Woman describes ‘distressing’ work helping interpreters stranded in Afghanistan
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A British woman offering support to stranded Afghan interpreters who worked with UK forces has described the situation as “massive and distressing”.
Carolyn Webster, 47, a councillor from Bridgend in South Wales, has directly helped two interpreters successfully appeal against Afghan Relocations and Assistance Policy (Arap) decisions who then made their way to the UK.
Ms Webster estimates that she and a handful of others are currently in contact with around 20 more interpreters who are eligible to come to the UK but have been unable to leave for various reasons.
She told the PA news agency: “(I get) frequent calls from interpreters to let me know that they are struggling financially, to feed their children, or they’re struggling because a member of the family has been taken by Taliban.
“You’ve got men hiding in their houses being hunted. And they’re not getting regular communication from the (UK) Government.
I will look forward to seeing them. Seeing my friends - they are my friends now - arrive in the UK
“They are reaching out to absolutely anyone on Twitter pleading for help, pleading for their lives.
“It is hard work. But I think it’s our moral duty in this country to take the interpreters – they have worked and served this country well.”
Acting as a private citizen, Ms Webster began helping interpreters after voicing her support for them in August, prompting some to get in touch with her for help with their Arap applications.
While most of Ms Webster’s work has spanned thousands of miles, she was recently able to meet one family who she helped reach the UK, and she said it is important to enjoy the successes in order to continue.
“I needed to put a physical presence beyond the words in the box for the people that we’re helping, and it brings it home that they are real people,” she said.
“I will be very happy when I start seeing some more of these men and their families, their babies. I will look forward to seeing them. Seeing my friends – they are my friends now – arrive in the UK.”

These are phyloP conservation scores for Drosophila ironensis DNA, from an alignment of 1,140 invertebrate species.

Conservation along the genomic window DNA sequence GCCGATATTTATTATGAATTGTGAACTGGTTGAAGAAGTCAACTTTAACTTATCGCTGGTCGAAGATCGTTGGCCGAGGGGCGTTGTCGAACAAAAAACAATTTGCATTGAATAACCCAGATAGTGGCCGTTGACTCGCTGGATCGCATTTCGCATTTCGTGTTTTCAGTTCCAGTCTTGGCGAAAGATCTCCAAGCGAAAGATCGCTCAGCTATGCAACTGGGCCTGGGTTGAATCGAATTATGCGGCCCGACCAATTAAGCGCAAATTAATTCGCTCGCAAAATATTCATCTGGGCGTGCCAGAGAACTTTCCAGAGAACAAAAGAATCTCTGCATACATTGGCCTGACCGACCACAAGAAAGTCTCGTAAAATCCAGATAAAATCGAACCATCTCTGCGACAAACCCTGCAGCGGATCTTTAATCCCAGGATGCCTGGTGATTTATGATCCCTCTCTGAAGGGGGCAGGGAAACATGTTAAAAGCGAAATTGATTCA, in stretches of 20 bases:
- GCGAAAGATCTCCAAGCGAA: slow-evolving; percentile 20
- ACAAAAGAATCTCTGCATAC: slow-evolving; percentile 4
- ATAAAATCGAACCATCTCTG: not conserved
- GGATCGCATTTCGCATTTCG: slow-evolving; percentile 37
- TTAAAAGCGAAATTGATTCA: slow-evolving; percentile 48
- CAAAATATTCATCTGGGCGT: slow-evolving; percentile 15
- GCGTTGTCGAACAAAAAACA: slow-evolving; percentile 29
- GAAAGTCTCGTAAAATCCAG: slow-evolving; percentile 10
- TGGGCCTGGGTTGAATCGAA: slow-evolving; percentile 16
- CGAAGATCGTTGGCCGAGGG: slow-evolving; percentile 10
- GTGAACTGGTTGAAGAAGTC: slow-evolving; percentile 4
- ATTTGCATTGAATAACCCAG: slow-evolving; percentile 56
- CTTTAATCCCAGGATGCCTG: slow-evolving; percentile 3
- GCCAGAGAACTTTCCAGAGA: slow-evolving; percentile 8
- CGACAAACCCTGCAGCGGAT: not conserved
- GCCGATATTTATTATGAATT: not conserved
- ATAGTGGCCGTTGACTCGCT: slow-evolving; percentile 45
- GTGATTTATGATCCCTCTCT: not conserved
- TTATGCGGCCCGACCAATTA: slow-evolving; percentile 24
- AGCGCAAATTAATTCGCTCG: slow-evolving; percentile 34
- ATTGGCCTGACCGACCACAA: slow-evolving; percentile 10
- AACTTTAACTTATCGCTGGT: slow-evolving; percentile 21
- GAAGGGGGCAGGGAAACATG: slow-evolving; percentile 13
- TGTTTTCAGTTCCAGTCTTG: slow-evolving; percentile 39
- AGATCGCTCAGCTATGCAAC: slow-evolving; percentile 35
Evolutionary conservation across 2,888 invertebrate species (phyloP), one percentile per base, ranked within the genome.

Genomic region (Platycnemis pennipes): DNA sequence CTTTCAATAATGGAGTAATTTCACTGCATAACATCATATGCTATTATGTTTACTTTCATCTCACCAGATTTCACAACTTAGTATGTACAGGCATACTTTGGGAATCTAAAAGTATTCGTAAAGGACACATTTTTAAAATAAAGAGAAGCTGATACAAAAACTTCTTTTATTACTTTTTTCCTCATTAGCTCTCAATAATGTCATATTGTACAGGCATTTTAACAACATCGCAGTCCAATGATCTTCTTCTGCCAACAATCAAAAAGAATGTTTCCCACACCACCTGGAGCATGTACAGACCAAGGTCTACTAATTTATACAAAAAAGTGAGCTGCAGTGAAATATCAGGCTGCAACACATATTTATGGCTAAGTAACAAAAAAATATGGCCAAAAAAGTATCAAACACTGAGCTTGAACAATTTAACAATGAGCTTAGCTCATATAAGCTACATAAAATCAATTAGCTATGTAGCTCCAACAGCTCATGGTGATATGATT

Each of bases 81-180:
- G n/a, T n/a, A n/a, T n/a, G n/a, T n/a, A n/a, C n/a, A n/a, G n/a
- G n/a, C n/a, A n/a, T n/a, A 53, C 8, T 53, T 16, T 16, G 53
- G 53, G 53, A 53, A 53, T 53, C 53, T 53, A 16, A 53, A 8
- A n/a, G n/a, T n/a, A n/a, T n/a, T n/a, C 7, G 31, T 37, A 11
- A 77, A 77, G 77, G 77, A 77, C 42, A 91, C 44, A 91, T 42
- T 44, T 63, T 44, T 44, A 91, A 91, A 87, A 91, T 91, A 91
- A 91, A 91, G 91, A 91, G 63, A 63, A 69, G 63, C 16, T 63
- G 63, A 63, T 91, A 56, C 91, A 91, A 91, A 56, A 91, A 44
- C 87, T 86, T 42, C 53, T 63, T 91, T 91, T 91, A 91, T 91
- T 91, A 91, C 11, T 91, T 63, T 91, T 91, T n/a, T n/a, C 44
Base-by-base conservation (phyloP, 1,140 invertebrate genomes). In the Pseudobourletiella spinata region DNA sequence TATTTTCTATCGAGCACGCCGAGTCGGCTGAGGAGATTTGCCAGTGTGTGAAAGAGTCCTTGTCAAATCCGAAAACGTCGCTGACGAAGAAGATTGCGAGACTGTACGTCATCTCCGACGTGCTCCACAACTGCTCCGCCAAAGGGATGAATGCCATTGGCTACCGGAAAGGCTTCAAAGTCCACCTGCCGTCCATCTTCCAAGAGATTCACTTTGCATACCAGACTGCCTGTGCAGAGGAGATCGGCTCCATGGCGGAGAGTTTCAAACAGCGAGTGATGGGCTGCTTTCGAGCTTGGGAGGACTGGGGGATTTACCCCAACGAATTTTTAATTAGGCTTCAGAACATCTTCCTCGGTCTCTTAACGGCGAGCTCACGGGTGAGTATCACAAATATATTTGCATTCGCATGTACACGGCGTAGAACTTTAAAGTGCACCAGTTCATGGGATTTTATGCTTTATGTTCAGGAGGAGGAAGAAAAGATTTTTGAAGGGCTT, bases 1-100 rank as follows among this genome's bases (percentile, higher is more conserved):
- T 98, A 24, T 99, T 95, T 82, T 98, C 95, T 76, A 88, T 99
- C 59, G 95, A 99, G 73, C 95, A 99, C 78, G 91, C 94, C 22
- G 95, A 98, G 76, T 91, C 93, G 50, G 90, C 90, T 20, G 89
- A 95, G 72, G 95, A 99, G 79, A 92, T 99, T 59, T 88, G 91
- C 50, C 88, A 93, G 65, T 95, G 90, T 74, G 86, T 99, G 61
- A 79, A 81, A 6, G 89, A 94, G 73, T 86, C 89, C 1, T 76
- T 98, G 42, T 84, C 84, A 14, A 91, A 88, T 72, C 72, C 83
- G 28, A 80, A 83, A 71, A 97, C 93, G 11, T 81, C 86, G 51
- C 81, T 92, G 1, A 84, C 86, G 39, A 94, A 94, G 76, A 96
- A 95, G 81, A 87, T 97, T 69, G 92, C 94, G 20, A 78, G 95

Those she is trying to help have been approved to come to the UK through the Arap scheme.
But they are struggling to leave for a number of reasons, such as a lack of documentation or an inability to reach the airport when called forward due to the Taliban’s presence.
The UK pulled its last troops out of Afghanistan at the end of August, leaving the country in the hands of the Taliban for the first time in 20 years.
Operation Pitting saw the UK evacuate more than 15,000 people, but a number of interpreters who worked with the UK over the years remain.
Ms Webster conceded that “government tends to move slowly” and praised the work the UK has done to help those it has relocated so far, but she urged the people in charge to do more to support those left behind.
She said: “I think that it’s been a complicated process for Government to pull together. So I’m slightly forgiving on that front.
“But it’s frustrating, as I said, because of the lack of communication… and inconsistent messaging.
“I would really, really urge the Foreign Office or MoD… please hurry up. I know that they’re stretched, but you’ve got people desperate to just be told that their application is being considered.”
A Ministry of Defence spokesperson said: “During Operation Pitting, we worked tirelessly to safely evacuate as many people out of Afghanistan as possible, airlifting more than 15,000 people from Kabul, including thousands of Arap applicants and their dependents.
“Since Operation Pitting concluded the RAF has evacuated nearly 500 more people. The Arap scheme remains open to applications and we will continue to support those who are eligible for relocation.”